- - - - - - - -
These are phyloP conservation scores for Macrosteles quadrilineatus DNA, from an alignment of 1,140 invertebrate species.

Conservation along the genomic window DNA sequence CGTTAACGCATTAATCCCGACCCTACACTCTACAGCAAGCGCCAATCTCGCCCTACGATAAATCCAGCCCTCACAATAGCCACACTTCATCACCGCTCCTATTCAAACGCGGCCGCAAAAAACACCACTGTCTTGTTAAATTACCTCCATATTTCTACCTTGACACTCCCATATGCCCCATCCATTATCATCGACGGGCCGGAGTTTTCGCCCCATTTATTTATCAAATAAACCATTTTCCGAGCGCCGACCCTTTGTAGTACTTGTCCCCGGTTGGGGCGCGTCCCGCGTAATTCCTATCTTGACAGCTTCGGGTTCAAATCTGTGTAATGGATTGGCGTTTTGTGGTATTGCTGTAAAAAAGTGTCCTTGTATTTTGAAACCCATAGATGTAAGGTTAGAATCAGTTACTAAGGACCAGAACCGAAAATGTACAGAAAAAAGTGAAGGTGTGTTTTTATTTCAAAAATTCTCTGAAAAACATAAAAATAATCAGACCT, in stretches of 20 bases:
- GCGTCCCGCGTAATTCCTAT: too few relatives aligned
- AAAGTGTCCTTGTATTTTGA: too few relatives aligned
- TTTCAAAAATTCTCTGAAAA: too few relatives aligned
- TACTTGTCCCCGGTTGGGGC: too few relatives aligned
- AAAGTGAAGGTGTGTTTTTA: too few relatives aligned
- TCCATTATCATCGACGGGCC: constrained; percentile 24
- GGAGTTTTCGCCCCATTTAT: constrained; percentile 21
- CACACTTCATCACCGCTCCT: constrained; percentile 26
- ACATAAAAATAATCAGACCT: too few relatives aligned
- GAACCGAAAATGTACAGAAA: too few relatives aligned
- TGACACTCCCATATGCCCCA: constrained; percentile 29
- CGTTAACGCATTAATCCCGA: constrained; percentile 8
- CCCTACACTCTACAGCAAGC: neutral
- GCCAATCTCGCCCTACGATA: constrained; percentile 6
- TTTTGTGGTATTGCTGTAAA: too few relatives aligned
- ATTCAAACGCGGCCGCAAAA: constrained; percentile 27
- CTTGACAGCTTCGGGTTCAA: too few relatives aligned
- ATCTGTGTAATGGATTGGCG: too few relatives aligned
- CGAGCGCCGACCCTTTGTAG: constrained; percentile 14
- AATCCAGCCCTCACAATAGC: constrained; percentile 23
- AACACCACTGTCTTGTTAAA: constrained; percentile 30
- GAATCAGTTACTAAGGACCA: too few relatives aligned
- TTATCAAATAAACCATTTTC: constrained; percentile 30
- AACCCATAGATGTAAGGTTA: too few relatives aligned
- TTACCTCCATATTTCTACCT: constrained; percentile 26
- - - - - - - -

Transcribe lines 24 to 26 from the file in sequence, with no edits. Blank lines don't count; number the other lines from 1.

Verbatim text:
- GAATCAGTTACTAAGGACCA: too few relatives aligned
- TTATCAAATAAACCATTTTC: constrained; percentile 30
- AACCCATAGATGTAAGGTTA: too few relatives aligned